60’s-tastic TV performance:
Hey! I know when I downloaded this song! July 2, 2011 when Memo wrote his entry on this song. He did all the heavy lifting on this song already so I’m going to direct you right to his entry for lyrics and other pertinent information.
Instead, here you will hear my theory about how the development of Jefferson Airplane into Starship (and back) perfectly reflected how the hippie generation changed from 1967 to the mid-80’s. See, Jefferson Airplane may have had some hits, but their writer-of-love-songs, Marty Balin, was always pushed off to the side in favor of the members of the group who wanted to explore songs with more meaning.
In the 1970’s, the band eventually developed into Jefferson Starship and had their greatest success (arena rock level success) recording quirky love songs, typically written by Marty Balin. They at first leaned a little bit prog rock but as Balin’s songs became huge hits, they leaned much more towards the sort of rock songs that Boston or Journey might record. Balin eventually bailed.
Then as we entered the 80’s, Paul Kanter (long time member who at first eagerly went along with their gradual conversion to a standard, unremarkable AOR unit shifter) decided he’d lost control of the band and left. The band fully embraced their crap-rock status, changed their name to Starship, released the obnoxious “We Built This City” with its cloying self-aggrandizing and fuck-you-everyone-who-ever-thought-we-were-musically-inventive keyboard line and had the biggest hit ever. Everyone involved in that song deserves a long, slow kick to the balls, but the song made them wealthy and many people love it more than anything Jefferson Airplane ever released.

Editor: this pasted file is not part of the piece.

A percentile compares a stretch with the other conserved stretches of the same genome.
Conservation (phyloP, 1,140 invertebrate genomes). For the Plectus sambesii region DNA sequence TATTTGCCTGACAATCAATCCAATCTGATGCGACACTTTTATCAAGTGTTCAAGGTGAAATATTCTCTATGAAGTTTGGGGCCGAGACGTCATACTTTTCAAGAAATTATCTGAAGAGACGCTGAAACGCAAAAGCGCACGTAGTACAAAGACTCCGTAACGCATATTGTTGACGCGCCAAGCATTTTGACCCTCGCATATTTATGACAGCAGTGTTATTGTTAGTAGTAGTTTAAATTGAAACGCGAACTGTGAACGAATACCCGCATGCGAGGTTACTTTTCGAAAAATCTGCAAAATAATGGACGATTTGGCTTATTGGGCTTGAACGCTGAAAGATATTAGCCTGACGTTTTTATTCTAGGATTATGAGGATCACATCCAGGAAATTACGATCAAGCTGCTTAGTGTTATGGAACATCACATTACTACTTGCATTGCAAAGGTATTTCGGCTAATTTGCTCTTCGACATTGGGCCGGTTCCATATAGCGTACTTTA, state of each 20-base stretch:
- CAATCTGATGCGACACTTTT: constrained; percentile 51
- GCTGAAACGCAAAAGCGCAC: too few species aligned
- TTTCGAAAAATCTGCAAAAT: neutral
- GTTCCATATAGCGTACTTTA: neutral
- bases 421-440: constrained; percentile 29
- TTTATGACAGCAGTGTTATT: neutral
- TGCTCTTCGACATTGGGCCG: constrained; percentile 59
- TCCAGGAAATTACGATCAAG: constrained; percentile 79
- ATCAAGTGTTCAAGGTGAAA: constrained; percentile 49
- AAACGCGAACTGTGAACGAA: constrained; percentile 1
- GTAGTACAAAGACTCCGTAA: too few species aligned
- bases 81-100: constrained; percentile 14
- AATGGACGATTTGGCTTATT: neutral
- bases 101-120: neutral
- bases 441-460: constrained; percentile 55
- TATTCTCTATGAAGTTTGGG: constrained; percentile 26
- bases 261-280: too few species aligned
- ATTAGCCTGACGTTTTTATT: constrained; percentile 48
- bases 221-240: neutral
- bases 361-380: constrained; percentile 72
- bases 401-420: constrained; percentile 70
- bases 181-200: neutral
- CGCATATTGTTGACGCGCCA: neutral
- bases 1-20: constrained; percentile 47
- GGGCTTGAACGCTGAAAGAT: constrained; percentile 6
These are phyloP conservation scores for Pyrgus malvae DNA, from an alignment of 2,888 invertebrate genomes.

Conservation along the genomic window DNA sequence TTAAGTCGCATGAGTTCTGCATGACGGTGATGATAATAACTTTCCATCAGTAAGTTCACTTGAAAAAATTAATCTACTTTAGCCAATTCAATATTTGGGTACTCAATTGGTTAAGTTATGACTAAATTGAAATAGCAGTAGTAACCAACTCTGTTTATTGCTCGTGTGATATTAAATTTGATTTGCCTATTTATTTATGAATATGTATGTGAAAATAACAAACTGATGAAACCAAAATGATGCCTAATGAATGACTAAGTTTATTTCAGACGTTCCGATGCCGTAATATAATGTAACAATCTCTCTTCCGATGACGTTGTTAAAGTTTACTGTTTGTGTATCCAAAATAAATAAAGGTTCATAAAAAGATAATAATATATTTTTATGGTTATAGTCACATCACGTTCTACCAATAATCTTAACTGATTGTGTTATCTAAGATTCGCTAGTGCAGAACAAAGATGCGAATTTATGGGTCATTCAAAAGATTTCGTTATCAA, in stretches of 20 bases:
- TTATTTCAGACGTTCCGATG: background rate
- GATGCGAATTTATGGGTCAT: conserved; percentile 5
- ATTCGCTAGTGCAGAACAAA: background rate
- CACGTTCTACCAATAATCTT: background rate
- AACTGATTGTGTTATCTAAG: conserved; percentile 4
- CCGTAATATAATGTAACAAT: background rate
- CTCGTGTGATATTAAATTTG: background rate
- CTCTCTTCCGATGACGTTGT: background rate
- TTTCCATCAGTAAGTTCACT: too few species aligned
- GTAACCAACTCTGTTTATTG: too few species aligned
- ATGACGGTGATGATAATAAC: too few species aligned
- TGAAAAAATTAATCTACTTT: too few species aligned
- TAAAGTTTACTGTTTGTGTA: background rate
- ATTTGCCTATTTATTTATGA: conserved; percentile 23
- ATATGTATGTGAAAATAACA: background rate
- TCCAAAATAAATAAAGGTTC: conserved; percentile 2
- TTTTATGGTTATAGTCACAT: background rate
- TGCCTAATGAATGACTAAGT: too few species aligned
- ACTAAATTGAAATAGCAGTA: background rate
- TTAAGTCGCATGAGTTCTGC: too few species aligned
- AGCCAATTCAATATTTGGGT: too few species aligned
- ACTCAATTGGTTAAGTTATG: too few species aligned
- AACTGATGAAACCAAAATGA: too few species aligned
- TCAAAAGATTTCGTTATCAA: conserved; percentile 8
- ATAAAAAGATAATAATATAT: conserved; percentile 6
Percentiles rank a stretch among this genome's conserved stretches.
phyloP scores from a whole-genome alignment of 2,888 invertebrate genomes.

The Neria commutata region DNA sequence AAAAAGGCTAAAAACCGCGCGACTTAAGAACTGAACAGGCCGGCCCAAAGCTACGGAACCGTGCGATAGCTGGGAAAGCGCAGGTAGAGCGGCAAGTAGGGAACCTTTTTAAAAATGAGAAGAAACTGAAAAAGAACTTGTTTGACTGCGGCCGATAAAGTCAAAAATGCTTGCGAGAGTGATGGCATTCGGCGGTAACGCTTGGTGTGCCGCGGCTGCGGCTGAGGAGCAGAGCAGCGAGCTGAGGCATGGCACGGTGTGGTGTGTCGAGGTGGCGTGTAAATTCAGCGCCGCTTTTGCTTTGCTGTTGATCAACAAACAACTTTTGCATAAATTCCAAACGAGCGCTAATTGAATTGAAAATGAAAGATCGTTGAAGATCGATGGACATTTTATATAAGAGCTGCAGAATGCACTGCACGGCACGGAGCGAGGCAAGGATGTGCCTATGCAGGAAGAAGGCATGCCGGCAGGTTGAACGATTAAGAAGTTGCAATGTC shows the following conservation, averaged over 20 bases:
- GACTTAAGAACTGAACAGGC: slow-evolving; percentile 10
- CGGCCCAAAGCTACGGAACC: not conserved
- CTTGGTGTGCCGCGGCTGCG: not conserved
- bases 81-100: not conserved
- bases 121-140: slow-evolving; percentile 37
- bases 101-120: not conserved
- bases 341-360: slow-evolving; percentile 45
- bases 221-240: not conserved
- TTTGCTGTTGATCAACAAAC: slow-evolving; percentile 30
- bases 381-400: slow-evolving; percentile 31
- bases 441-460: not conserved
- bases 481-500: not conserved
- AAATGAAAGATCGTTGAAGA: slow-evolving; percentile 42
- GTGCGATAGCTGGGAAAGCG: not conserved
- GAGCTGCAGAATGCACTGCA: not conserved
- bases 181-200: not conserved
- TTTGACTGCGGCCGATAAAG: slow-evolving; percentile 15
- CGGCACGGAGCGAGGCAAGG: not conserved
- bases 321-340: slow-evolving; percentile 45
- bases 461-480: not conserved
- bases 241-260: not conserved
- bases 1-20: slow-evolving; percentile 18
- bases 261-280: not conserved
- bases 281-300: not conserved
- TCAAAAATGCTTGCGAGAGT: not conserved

To clarify, more people have heard and love “We Built This City” than have heard “Somebody To Love.” They have nobody to blame but themselves.
Perhaps realizing they sold their souls, Balin, Kanter and Grace Slick (who’d stayed with Starship and sang on “We Built This City” – think of that the next time you listen to this song and your brain will try to escape through a cocaine-by-proxy sized hole in your nose) regrouped Jefferson Airplane (and either flopped or returned triumphantly depending on your point of view). Different combinations of Jefferson Starships have been kicking around ever since on the nostalgia circuit.
Anyhow, idealism to corporatism to nostalgia for idealism (while still rolling in corporate cash) sort of sums up certain segments of the baby boomers. The various iterations of this band just illustrate that. That’s my theory.
Now I need somebody to love.